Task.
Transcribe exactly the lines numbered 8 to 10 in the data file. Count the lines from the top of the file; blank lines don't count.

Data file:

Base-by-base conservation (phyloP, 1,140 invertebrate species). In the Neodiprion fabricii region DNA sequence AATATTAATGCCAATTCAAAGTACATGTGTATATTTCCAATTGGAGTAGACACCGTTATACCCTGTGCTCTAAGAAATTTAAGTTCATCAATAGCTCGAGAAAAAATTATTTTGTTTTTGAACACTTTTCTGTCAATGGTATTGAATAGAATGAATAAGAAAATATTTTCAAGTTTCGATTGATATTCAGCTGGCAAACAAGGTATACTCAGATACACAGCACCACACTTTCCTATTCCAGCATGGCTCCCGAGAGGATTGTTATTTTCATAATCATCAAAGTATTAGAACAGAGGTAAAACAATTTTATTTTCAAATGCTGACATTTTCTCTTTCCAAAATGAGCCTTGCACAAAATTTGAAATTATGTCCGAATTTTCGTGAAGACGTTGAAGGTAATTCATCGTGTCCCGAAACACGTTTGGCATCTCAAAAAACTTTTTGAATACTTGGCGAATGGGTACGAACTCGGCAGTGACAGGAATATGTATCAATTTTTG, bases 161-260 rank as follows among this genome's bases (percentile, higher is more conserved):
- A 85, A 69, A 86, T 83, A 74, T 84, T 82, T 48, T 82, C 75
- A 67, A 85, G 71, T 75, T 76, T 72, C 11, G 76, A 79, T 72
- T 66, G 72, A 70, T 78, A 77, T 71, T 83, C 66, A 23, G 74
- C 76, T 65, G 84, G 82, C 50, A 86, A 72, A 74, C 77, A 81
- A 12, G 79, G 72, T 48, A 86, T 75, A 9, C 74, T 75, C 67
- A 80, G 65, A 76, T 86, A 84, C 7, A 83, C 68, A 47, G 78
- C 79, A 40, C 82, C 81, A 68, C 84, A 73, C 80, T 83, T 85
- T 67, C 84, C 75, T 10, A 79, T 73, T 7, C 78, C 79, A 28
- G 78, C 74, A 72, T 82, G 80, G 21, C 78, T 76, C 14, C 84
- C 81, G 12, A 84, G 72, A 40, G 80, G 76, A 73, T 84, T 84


- C 79, A 40, C 82, C 81, A 68, C 84, A 73, C 80, T 83, T 85
- T 67, C 84, C 75, T 10, A 79, T 73, T 7, C 78, C 79, A 28
- G 78, C 74, A 72, T 82, G 80, G 21, C 78, T 76, C 14, C 84